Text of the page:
Aspen Times Editorial: Voters in Pitkin, Eagle counties should continue trend of tobacco taxes

Aspen Times Editorial Board

When the Aspen City Council first upped the age to purchase tobacco products and then local voters agreed to add a stiff tax to those products, we applauded those moves.

One or both of those changes continue to be approved by municipalities (including Basalt) and counties across the state, and we encourage the same for Pitkin County and Eagle County voters Tuesday.

Pitkin County’s Question 1A would mirror the tax in Aspen, starting with $3.20 tax per pack of smokes (which is what it will be in Aspen in 2020) and 40% on all other tobacco products, including vaping devices and chewing tobacco. It is estimated it will bring in as much as $700,000 annually. The county tax, like Aspen’s, would increase 10 cents a year until it hits $4 per pack.

The Eagle County Ballot Issue 1A starts with the tax at $4 a pack and the 40% hike on other products. It is seeking to gain up to $4.5 million each year. Garfield County commissioners decided not to ask for a tax this year because of administrative costs associated with collecting it.

As we stated before Aspen’s 2017 tobacco tax vote, our goal in supporting these taxes against the deadly products is to address the teen vaping crisis as well as motivate smokers to quit. We believe the higher cost can be a catalyst for current smokers to finally make that jump to quit.

Having the tax in places across the Roaring Fork Valley will help keep people from finding the products cheaper with a short drive, thus supporting both efforts.

Also on Tuesday, Aspen voters will decide what to do with the extra funds collected from the first year of its higher tax. The city estimated the collection at $325,000 a year, but in 2018 the new tax brought in $436,600. We encourage voters say “yes” to Question 2A and let the city keep the extra $111,600 in taxes. We challenge the city to move quickly to use the money to find ways to better the educational efforts in our schools.

One of the more significant allocations from the city will be the partial funding of a full-time mental health clinician in the school district.

As the election nears, we’re taking this time to remind voters of our endorsements we’ve published previously on the local questions:


The community is fortunate to have a choice among six well-meaning, well-intentioned candidates who have a deep interest in the district, with either children enrolled now or graduates of the district in recent years. For the two open seats (due to term limits), The Aspen Times endorses Jonathan Nickell and Katy Frisch to help the district move forward in a positive and effective way.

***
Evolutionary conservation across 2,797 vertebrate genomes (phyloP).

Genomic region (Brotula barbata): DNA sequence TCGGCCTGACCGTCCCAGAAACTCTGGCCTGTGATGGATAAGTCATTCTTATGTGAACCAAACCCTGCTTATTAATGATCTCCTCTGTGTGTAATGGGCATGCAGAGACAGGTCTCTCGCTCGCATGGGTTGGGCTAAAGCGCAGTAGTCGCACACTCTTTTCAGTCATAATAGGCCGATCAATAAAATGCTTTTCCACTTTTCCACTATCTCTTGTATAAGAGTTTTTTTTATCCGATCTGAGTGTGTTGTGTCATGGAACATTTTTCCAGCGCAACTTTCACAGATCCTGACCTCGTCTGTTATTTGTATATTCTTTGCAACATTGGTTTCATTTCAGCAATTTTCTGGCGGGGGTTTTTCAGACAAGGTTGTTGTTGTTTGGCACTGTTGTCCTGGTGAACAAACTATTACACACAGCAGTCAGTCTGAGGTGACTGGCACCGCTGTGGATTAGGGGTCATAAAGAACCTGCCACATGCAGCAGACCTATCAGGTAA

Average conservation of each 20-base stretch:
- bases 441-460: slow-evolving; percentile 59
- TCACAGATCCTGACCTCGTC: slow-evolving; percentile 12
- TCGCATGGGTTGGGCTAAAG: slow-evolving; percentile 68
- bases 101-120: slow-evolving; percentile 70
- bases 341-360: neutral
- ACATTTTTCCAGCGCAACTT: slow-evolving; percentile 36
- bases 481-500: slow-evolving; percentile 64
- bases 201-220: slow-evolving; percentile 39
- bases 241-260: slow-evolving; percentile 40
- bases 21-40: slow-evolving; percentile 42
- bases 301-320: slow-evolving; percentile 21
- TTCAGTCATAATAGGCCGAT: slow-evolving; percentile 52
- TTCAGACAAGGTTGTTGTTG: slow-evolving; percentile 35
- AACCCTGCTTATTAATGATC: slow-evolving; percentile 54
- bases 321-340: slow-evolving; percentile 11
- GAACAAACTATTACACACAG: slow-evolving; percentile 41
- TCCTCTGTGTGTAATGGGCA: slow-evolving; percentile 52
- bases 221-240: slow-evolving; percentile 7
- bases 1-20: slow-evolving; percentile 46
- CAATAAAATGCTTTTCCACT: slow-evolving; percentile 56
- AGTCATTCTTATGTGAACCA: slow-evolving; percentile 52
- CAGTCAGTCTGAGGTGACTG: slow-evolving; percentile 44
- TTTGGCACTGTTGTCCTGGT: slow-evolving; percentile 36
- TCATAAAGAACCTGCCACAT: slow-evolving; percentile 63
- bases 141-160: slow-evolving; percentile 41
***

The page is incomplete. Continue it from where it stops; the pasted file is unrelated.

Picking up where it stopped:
The Times attended all three candidate forums last month, and members of our editorial board have had sit-down discussions with each of the six candidates in the past few weeks.

We have found that each candidate brings fresh ideas to improve on what is in place. They see the challenges ahead, from finding the right leader to being more transparent and open to the community. The three board members not up for re-election have made strides in some areas, and the addition of Nickell and Frisch will help further those efforts.


We support AVH’s proposition to extend the mill levy 10 years instead of the traditional five, largely because of uncertainties in the health care industry in the coming years.

Because voters have thrown their support behind the hospital five times by renewing the mill levy, extending it a decade when most of AVH’s obligation bond debt will be retired is good timing.

When the mill levy expires in 2030 after voters approve Ballot Question 6A this election, all of AVH’s debt will retired. At that point, the AVH board and administration have the opportunity to re-evaluate the needs of the hospital and how much mill levy support will be necessary in the future.


If voters don’t approve establishing the levy at 5.957 mills, it must drop to the lowest level since TABOR was approved. That would reduce the tax rate to the 2.562 mill levy set in 2009. Basalt would be forced to cut an estimated $700,000 from its annual budget.

Basalt voters should approve the 5.957 mill levy. First, it’s needed for essential services. Basalt’s town government would be down to bare bones without the higher mill levy.

Second, the current administration has demonstrated fiscal responsibility. Finance director Christy Hamrick and Town Manager Ryan Mahoney discovered the TABOR violations and brought them to the attention of the council. As a result, Basalt is issuing nearly $2 million in property tax refunds to current taxpayers for overcollections that occurred in the past four years.

Third, approving the 5.957 mills will not increase property taxes above last year’s level.

And finally, as the ballot question promises, Basalt cannot raise property taxes in the future without voter approval — and this time everyone will be paying attention.

For more on our endorsements, go to

The Aspen Times editorial board consists of publisher Samantha Johnston, editor David Krause and reporters Rick Carroll, Scott Condon and Carolyn Sackariason.